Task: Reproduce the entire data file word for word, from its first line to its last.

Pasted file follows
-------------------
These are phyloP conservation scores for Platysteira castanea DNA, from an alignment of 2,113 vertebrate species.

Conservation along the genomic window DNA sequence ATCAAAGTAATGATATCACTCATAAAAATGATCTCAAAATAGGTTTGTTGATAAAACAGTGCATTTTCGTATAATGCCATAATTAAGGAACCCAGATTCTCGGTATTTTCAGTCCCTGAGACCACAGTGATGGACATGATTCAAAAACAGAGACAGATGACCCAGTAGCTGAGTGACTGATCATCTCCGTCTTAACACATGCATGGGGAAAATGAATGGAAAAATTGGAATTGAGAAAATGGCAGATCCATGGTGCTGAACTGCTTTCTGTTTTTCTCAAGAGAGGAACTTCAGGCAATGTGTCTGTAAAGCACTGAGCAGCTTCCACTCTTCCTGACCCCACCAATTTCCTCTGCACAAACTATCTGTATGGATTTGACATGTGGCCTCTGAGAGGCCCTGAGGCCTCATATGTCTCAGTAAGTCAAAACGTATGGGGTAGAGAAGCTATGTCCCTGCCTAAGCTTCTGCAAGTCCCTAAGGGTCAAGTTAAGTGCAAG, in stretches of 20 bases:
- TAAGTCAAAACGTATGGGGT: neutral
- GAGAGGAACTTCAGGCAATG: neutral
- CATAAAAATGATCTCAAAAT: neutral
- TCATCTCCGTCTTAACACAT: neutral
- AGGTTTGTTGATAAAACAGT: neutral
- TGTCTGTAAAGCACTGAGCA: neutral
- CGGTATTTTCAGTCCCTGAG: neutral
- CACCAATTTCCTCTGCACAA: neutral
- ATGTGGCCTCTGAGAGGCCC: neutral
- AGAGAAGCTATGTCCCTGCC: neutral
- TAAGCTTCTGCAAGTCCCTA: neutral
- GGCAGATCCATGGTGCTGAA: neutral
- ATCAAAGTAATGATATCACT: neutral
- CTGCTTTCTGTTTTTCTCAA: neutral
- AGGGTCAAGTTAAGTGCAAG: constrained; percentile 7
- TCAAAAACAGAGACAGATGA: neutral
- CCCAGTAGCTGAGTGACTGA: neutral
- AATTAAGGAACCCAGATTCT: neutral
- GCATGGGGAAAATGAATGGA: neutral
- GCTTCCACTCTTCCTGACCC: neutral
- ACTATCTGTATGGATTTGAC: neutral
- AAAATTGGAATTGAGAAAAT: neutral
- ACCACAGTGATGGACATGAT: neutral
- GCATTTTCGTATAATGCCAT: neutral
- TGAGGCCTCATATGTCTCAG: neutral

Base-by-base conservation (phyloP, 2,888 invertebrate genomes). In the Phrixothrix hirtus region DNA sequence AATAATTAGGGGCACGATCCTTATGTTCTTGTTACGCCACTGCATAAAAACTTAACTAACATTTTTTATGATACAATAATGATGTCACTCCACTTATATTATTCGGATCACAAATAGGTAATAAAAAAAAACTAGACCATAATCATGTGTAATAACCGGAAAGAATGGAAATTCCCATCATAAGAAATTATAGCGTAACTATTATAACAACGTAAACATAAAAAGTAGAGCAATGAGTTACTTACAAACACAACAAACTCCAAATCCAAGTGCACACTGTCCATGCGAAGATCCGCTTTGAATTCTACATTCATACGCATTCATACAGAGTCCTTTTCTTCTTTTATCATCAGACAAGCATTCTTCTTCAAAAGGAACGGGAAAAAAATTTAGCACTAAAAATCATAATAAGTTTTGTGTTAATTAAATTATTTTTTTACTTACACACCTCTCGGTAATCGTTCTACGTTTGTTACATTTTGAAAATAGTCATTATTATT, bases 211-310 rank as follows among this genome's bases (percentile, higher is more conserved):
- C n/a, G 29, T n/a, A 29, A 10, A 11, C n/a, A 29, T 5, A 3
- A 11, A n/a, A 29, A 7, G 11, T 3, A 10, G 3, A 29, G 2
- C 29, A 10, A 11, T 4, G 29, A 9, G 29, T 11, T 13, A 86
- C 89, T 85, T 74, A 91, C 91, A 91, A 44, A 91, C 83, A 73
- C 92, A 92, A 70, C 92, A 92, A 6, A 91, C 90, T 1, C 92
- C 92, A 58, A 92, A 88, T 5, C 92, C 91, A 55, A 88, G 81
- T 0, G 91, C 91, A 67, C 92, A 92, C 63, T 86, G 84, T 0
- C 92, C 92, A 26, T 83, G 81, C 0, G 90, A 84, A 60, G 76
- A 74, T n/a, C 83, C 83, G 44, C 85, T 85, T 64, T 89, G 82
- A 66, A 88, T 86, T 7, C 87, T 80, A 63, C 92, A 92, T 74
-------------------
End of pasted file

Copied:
These are phyloP conservation scores for Platysteira castanea DNA, from an alignment of 2,113 vertebrate species.

Conservation along the genomic window DNA sequence ATCAAAGTAATGATATCACTCATAAAAATGATCTCAAAATAGGTTTGTTGATAAAACAGTGCATTTTCGTATAATGCCATAATTAAGGAACCCAGATTCTCGGTATTTTCAGTCCCTGAGACCACAGTGATGGACATGATTCAAAAACAGAGACAGATGACCCAGTAGCTGAGTGACTGATCATCTCCGTCTTAACACATGCATGGGGAAAATGAATGGAAAAATTGGAATTGAGAAAATGGCAGATCCATGGTGCTGAACTGCTTTCTGTTTTTCTCAAGAGAGGAACTTCAGGCAATGTGTCTGTAAAGCACTGAGCAGCTTCCACTCTTCCTGACCCCACCAATTTCCTCTGCACAAACTATCTGTATGGATTTGACATGTGGCCTCTGAGAGGCCCTGAGGCCTCATATGTCTCAGTAAGTCAAAACGTATGGGGTAGAGAAGCTATGTCCCTGCCTAAGCTTCTGCAAGTCCCTAAGGGTCAAGTTAAGTGCAAG, in stretches of 20 bases:
- TAAGTCAAAACGTATGGGGT: neutral
- GAGAGGAACTTCAGGCAATG: neutral
- CATAAAAATGATCTCAAAAT: neutral
- TCATCTCCGTCTTAACACAT: neutral
- AGGTTTGTTGATAAAACAGT: neutral
- TGTCTGTAAAGCACTGAGCA: neutral
- CGGTATTTTCAGTCCCTGAG: neutral
- CACCAATTTCCTCTGCACAA: neutral
- ATGTGGCCTCTGAGAGGCCC: neutral
- AGAGAAGCTATGTCCCTGCC: neutral
- TAAGCTTCTGCAAGTCCCTA: neutral
- GGCAGATCCATGGTGCTGAA: neutral
- ATCAAAGTAATGATATCACT: neutral
- CTGCTTTCTGTTTTTCTCAA: neutral
- AGGGTCAAGTTAAGTGCAAG: constrained; percentile 7
- TCAAAAACAGAGACAGATGA: neutral
- CCCAGTAGCTGAGTGACTGA: neutral
- AATTAAGGAACCCAGATTCT: neutral
- GCATGGGGAAAATGAATGGA: neutral
- GCTTCCACTCTTCCTGACCC: neutral
- ACTATCTGTATGGATTTGAC: neutral
- AAAATTGGAATTGAGAAAAT: neutral
- ACCACAGTGATGGACATGAT: neutral
- GCATTTTCGTATAATGCCAT: neutral
- TGAGGCCTCATATGTCTCAG: neutral

Base-by-base conservation (phyloP, 2,888 invertebrate genomes). In the Phrixothrix hirtus region DNA sequence AATAATTAGGGGCACGATCCTTATGTTCTTGTTACGCCACTGCATAAAAACTTAACTAACATTTTTTATGATACAATAATGATGTCACTCCACTTATATTATTCGGATCACAAATAGGTAATAAAAAAAAACTAGACCATAATCATGTGTAATAACCGGAAAGAATGGAAATTCCCATCATAAGAAATTATAGCGTAACTATTATAACAACGTAAACATAAAAAGTAGAGCAATGAGTTACTTACAAACACAACAAACTCCAAATCCAAGTGCACACTGTCCATGCGAAGATCCGCTTTGAATTCTACATTCATACGCATTCATACAGAGTCCTTTTCTTCTTTTATCATCAGACAAGCATTCTTCTTCAAAAGGAACGGGAAAAAAATTTAGCACTAAAAATCATAATAAGTTTTGTGTTAATTAAATTATTTTTTTACTTACACACCTCTCGGTAATCGTTCTACGTTTGTTACATTTTGAAAATAGTCATTATTATT, bases 211-310 rank as follows among this genome's bases (percentile, higher is more conserved):
- C n/a, G 29, T n/a, A 29, A 10, A 11, C n/a, A 29, T 5, A 3
- A 11, A n/a, A 29, A 7, G 11, T 3, A 10, G 3, A 29, G 2
- C 29, A 10, A 11, T 4, G 29, A 9, G 29, T 11, T 13, A 86
- C 89, T 85, T 74, A 91, C 91, A 91, A 44, A 91, C 83, A 73
- C 92, A 92, A 70, C 92, A 92, A 6, A 91, C 90, T 1, C 92
- C 92, A 58, A 92, A 88, T 5, C 92, C 91, A 55, A 88, G 81
- T 0, G 91, C 91, A 67, C 92, A 92, C 63, T 86, G 84, T 0
- C 92, C 92, A 26, T 83, G 81, C 0, G 90, A 84, A 60, G 76
- A 74, T n/a, C 83, C 83, G 44, C 85, T 85, T 64, T 89, G 82
- A 66, A 88, T 86, T 7, C 87, T 80, A 63, C 92, A 92, T 74